WLC Project Feature: Sacramento Fire Station 15

Location, Location, Location: Sacramento Fire Station 15

WLC proudly announces the opening of Sacramento Fire Station 15 in Sacramento, California

The design of a fire station is more than just aesthetics. It is a long list of considerations intertwined together - which includes functionality, operational efficiency, use of space, the feel of the space, and the materials selected - to name a few.  Bill Louie, Principal Architect with WLC Architects, along with the City of Sacramento and the Sacramento Fire Department, sat at the table together to discuss many of these considerations as the project was developed.

A fire station is all about efficiency. Efficiency is thought of in different ways:  flow, circulation, use of space, and the ability for a space to be used for multiple functions.
— Bill Louie

Principal Architect Bill Louie shared the thought process behind of this project:

"The new site was previously an infrequently used city park site.  It wasn't a very popular and well-used site by the general public.  The location itself did not have many of the essential elements a typical fire station site requires, such as available utility infrastructure and available frontage for driveway approaches and exits.  From a site planning perspective, site access and site utilities gave us much of our early discussions as we looked for resolutions."  

"The original Fire Station 15 was essentially a block and a half away from the new site.  It was a converted house - a single story building, very typical of some of older fire facilities.  It simply could not meet the current operational requirements and needs.  The Sacramento Fire Department had added to the facility here and there over the years, just to make do - but ultimately, it reached a tipping point where it wasn't worth adding more dollars to that facility." 

"Since the new fire station is only a block and a half to two from this original location, it is still providing the same service and coverage to the community - but now utilizing a new, department-ready response site.  The resulting planning and design now enables the fire department to exit the site in both directions very easily and thus be able to reach their call and response areas much quicker."

“The original fire station was roughly 60% of the size of this new facility, with one and a half garage bays.  Now with three full bays, the new Fire Station 15 is equipped to carry more fire engines - and thus, more crew.  Building flexibility into the site for added crew and engines was another consideration for future additions to the station.”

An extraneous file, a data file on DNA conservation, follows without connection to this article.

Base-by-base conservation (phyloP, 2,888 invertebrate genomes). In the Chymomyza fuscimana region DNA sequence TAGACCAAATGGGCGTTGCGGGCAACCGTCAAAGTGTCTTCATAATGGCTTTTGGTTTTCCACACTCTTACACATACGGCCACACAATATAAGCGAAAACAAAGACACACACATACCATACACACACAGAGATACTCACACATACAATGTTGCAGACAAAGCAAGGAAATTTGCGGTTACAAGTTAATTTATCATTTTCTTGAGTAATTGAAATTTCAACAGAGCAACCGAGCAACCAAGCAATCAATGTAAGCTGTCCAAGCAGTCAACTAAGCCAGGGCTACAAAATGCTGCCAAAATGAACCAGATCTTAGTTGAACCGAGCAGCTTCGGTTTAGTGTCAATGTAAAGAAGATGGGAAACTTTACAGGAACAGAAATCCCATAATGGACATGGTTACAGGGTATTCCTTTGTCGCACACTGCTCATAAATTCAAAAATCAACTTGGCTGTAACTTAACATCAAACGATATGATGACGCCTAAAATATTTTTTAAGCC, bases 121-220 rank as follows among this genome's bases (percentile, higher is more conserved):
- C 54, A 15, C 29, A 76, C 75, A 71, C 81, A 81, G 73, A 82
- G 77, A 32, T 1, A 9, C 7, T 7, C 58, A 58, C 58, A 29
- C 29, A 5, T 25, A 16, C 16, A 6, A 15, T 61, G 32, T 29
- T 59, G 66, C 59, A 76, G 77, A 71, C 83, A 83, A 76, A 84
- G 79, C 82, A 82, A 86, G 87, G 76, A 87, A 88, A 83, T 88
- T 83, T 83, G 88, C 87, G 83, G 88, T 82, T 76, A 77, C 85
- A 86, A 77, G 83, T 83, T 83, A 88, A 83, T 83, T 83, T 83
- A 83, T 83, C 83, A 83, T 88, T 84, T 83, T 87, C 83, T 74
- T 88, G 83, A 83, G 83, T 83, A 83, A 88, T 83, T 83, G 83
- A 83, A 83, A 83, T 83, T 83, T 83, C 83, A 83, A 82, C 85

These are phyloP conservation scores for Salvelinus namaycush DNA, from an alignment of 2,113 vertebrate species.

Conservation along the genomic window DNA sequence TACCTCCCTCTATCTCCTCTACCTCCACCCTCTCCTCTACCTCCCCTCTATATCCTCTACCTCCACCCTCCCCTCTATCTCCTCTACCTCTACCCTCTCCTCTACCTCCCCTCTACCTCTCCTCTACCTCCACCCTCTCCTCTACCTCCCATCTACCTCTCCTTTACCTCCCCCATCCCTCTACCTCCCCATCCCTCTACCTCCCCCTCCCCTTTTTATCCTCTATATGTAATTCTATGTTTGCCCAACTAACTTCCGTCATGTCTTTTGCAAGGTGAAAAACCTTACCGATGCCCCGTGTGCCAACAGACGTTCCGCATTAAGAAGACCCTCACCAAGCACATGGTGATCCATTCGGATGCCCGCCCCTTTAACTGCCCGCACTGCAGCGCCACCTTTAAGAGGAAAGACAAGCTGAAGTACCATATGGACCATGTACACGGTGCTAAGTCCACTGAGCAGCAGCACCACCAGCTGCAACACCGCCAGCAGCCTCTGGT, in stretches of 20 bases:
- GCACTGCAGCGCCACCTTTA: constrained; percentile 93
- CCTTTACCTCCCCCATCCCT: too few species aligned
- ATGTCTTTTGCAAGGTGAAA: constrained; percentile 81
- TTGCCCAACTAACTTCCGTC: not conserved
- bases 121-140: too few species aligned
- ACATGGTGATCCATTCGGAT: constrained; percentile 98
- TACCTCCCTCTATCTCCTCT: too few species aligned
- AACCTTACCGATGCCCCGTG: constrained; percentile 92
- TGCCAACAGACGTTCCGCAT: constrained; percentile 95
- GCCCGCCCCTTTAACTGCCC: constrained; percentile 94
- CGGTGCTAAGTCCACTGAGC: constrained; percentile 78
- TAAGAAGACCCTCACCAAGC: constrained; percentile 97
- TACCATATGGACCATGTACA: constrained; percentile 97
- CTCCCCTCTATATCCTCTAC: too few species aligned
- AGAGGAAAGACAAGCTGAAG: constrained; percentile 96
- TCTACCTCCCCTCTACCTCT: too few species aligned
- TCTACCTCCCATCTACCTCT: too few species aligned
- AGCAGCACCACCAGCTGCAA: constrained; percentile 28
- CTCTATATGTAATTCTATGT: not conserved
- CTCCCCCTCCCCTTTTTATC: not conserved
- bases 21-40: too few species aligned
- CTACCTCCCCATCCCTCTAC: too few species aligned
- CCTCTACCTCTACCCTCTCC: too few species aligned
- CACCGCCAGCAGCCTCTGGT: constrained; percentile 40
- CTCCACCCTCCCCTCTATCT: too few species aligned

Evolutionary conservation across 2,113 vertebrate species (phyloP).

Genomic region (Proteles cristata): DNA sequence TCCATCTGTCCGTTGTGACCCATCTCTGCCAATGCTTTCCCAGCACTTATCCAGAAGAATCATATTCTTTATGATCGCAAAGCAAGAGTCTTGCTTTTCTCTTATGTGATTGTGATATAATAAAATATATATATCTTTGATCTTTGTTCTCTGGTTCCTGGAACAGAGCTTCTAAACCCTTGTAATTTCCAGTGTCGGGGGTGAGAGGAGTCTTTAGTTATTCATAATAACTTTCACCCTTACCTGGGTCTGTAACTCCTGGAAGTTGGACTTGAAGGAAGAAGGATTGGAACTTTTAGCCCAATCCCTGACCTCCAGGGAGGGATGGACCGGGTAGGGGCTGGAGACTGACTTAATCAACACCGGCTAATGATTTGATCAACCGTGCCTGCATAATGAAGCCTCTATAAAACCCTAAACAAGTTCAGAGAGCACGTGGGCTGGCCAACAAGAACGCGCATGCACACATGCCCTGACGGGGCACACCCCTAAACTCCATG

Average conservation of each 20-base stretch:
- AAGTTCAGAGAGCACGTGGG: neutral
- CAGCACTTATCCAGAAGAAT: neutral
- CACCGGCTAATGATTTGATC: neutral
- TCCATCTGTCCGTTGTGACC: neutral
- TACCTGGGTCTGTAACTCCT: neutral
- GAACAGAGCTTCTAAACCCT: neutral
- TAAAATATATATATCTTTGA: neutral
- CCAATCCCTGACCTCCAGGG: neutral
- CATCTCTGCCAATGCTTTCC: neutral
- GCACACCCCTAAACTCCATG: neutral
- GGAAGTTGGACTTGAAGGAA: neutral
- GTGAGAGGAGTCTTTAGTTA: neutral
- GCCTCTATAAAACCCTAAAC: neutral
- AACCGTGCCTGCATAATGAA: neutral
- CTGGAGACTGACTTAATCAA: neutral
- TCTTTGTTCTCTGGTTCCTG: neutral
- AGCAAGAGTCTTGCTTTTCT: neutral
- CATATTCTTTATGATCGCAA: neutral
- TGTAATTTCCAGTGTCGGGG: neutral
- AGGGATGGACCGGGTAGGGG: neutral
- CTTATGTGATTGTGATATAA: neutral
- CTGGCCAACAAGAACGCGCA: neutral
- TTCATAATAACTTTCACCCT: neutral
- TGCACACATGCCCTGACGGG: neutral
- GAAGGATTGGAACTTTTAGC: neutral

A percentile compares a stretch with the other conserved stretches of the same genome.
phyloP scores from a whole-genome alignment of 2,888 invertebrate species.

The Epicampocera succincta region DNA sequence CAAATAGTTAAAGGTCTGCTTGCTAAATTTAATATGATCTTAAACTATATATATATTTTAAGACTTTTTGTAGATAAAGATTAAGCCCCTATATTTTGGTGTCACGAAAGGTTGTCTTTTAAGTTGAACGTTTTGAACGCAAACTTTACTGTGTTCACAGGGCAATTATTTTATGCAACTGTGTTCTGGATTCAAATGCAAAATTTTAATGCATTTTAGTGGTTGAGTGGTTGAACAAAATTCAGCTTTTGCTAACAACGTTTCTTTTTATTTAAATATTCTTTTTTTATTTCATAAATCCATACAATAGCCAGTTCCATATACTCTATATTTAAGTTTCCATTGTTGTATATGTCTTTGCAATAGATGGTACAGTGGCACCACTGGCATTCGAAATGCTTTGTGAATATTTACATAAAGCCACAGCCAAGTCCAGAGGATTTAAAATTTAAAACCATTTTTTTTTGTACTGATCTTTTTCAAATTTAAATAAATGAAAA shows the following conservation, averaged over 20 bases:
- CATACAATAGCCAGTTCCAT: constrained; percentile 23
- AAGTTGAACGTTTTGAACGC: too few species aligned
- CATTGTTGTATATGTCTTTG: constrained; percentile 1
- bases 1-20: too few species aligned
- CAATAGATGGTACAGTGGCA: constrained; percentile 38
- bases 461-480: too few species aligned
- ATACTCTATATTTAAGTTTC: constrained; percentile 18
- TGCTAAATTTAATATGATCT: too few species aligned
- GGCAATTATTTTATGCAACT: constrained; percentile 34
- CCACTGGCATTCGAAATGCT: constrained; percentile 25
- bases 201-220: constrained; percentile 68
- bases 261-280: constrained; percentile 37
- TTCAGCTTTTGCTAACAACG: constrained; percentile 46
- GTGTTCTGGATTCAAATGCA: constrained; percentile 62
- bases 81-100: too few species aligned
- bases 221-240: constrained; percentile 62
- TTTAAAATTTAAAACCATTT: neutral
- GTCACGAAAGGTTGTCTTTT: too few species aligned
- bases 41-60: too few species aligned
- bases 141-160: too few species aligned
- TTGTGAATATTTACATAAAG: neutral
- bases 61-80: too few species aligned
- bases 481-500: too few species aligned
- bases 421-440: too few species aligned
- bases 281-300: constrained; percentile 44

Our goal was to maximize the space while providing flexibility within the same space.
— Bill Louie

"The relationship between the day room, dining room, and kitchen core stand out in the design of this station. Since these three areas are predominantly where the firefighter crew members are during the day outside of their service calls, they were designed in such a way that really maximized their daily living creature comforts - but also allowed them to maximize their ability to respond quickly to a fire. The position of the day room, dining room, and kitchen core within the station is only a few steps to the fire engine itself.  So our design was  able to shorten up the response time, which is always key in emergency calls."

“This new project design also incorporated a common shared locker room with four individual bathrooms. This flexibility provides both gender and privacy separation for current and future crew needs. This is quite a different approach from what the crew was accustomed to in the original station.”

"A fire station is all about efficiency. Efficiency is thought of in different ways:  flow, circulation, use of space, and the ability for a space to be used for multiple functions.  In addition, we also wanted to maximize each space to its full potential since valuable tax dollars were on the line.  Looking for ways to create efficiency was our priority as we considered each space within the station.  For example, workshop areas used for maintenance and repairs can also double as added storage for mobile carts, air tanks, etc.  Our goal was to maximize the space while providing flexibility within the same space."

"The project team was phenomenal to collaborate with. Amy Smith, Senior Architect for the City of Sacramento, and her talented team of  specialists provided valuable input and support to the design.  Deputy Chief Chris Costamagna and Assistant Chief Ron Potter of the Sacramento Fire Department were integral in the success of this project, providing valuable input and guidance in planning for the department's operational needs.  Simile Construction provided solid work as the contractor for this project by ensuring the project was on schedule.  All in all, it was an outstanding project for the City of Sacramento."

"Special thanks to the City of Sacramento and the Sacramento Fire Department for this opportunity to serve our community and our first responders.  It was an honor and privilege for us to work together on this project!"

Since completing our first public safety facility over 30 years ago, WLC Architects’ vast experience sets them apart as a leading expert in the design of fire, police, and essential service facilities. To date, WLC has designed over 100 public safety facilities - each specifically designed to meet the unique needs of the first responders and communities they serve.

As our clients’ needs have expanded, WLC’s design capabilities have broadened to include training facilities, drill towers, dispatch centers, emergency operations centers, and vehicle maintenance centers.

WLC is proud to be considered one of the leading experts in the design of essential services facilities in California and nationwide.